Draco Malfoy spent most of the series as one of those characters we just love to hate. He treated most students like they were beneath him, was quick to insult, and often resorted to dirty tactics… but we think maybe there was hope for him yet.
In Deathly Hallows, there was a moment where it felt like all was lost. After months of unsuccessful searches for Voldemort’s Horcruxes, Harry, Ron and Hermione were taken by Snatchers, and transported straight into the belly of the beast, Malfoy Manor.
Harry, who was disguised with a swollen, puffy face thanks to Hermione’s Stinging Jinx, must be identified before he’s given to Lord Voldemort, with the Malfoys, Bellatrix and Fenrir Greyback hungry to present him to the Dark Lord. One word from Draco would seal his fate.
Draco’s parents were alive with ecstasy, with Lucius Malfoy convinced that catching Harry Potter would put him back in favour with Lord Voldemort. But Draco, for the first time in his life, was almost speechless.
’Well, Draco?’ said Lucius Malfoy. He sounded avid. ‘Is it? Is it Harry Potter?’
‘I can’t – I can’t be sure,’ said Draco.
Harry Potter and the Deathly Hallows
Why it mattered
Why did Draco hesitate? He could have got rid of his rival once and for all and restored the Malfoys to their former glory.
But the events of Half-Blood Prince took their toll on Draco. Though he entered sixth year with the usual sneer and swagger, he appeared nervous and dishevelled as time passed. Secretly he’d been initiated into the Death Eaters and told to kill Professor Dumbledore. Draco quickly realised that he was in over his head and began to crack under the pressure.
‘The only people who can see Thestrals… are people who have seen death.’
Harry Potter and the Order of the Phoenix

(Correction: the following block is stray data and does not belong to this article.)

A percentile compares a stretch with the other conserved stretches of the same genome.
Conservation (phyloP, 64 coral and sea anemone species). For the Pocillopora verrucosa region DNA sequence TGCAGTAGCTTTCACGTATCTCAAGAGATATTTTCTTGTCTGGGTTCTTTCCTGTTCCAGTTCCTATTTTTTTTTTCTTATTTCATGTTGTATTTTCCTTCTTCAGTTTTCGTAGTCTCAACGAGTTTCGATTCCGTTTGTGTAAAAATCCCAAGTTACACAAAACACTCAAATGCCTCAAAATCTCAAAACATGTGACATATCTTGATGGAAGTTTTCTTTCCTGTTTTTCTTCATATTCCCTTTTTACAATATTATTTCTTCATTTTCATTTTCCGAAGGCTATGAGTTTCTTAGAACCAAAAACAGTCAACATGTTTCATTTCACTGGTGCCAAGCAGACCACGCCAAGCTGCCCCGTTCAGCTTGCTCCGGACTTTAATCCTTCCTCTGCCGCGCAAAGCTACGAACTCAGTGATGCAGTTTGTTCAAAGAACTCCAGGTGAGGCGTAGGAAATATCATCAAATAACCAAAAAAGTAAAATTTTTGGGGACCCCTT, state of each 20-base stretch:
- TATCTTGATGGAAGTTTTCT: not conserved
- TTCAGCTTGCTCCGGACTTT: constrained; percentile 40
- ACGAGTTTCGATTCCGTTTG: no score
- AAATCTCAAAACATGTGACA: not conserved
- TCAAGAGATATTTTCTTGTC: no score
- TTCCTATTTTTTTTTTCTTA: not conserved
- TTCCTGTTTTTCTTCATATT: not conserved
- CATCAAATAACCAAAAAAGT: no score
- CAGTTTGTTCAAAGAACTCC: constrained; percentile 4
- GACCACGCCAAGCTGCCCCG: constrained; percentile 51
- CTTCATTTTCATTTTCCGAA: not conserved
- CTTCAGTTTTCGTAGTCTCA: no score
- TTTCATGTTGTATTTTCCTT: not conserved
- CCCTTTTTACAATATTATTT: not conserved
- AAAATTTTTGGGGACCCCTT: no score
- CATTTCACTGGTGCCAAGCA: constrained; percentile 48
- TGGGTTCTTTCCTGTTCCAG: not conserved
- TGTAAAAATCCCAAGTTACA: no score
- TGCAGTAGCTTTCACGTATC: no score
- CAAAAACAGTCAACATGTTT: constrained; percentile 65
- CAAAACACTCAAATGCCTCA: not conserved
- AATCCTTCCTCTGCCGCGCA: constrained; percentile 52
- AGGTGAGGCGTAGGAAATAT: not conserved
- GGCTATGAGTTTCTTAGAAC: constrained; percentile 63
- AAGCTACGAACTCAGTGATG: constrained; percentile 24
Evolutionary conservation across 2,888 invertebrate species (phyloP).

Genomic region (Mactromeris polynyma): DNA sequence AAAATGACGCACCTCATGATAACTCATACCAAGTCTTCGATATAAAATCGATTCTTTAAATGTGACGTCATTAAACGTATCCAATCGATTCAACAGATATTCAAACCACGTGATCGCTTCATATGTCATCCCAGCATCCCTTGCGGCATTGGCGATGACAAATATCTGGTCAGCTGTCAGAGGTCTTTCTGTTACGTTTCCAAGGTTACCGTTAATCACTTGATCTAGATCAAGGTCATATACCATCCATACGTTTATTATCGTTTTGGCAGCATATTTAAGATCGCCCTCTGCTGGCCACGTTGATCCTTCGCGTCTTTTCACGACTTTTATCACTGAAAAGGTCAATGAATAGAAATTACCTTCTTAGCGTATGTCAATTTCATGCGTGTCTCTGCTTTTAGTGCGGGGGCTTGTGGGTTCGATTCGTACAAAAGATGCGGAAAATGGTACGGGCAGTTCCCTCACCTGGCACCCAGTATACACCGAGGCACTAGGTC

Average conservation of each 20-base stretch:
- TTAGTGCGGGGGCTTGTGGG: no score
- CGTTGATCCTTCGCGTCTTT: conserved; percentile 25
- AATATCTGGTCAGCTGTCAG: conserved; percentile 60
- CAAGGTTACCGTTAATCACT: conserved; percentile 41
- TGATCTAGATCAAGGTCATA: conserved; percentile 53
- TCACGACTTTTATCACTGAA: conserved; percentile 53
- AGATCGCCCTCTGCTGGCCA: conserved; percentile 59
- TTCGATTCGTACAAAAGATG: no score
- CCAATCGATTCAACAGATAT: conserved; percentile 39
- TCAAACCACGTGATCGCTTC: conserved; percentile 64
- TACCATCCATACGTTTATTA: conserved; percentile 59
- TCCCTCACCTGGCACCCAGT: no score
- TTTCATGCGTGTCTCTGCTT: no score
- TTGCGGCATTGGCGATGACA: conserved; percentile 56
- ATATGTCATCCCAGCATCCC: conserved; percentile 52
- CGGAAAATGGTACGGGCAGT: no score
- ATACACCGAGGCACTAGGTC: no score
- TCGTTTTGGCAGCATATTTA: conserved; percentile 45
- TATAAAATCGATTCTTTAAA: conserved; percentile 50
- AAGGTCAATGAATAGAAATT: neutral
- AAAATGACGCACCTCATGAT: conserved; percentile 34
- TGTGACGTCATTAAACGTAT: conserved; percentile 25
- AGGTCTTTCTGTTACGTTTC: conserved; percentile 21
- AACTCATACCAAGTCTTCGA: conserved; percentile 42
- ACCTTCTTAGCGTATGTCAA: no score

Seeing death permanently changed the way a person sees the world. Draco witnessed his kindly old headmaster struck down in front of him and and the Muggle Studies teacher Charity Burbage was tortured and killed in his own home.
We forget that Draco was still only a boy and seeing innocent people tortured and killed was not something he was prepared for. Until recently, Draco seemed to have lived a charmed and sheltered life; he’d never been poor like Ron, accused of having ‘dirty blood’ like Hermione or suffered the loss of a loved one like Harry.
It could be said that his childish slurs against Muggle-borns and ‘blood traitors’ came not from a place of hatred so much as one of ignorance. Perhaps if he’d understood the weight of his words Draco would have been more careful about how he wielded them.
Harry saw Draco’s face up close, now, right beside his father’s. They were extraordinarily alike, except that while his father looked beside himself with excitement, Draco’s expression was full of reluctance, even fear.
‘I don’t know,’ he said, and he walked away towards the fireplace where his mother stood watching.
Harry Potter and the Deathly Hallows
Then the moment finally arrived when Draco had the chance to redeem himself. So many thoughts must have been racing through his mind: maybe he felt remorse over helping the Death Eaters, who’d already claimed many innocent lives. He knew all too well what would happen to Harry and his friends if they were handed over, yet his parents would be proud and grateful beyond measure.
Draco was torn between loyalty to his family, fear of Voldemort and worry for his former classmates. But Draco could not just flit from one position to another in one fell swoop – and instead of denying it was Harry completely, settled for a passive, ‘I don’t know.’
A disinclined Death Eater
We wonder if Draco’s hesitancy in this moment suggested that he had cast aside the boyish fantasy of being a powerful Death Eater; that he finally understood the horrifying reality of serving Voldemort.
It’s tragic that he had to grow up so fast, but we can respect how much he changed. By refusing, Draco finally took a stand and stopped another innocent person being brutalised.
Actions have consequences – Draco learnt that the hard way. Harry would later risk his own life to save Draco from the Fiendfyre. Narcissa Malfoy would then lie to Voldemort – an extremely dangerous person to lie to – and spare Harry to hear that her son is alive. Thanks to all of this, Voldemort would be defeated and peace would return to the wizarding world. Much of this can be traced back to that one pivotal decision in Malfoy Manor.
Draco proved himself to be a stronger, braver and more sympathetic character than most of us gave him credit for, and how terrifying the pressure of his Death Eater father had on his entire life. It made us rethink the path he’d taken and the person he became. Most importantly, it showed us the power of redemption and how we can all learn from our mistakes.
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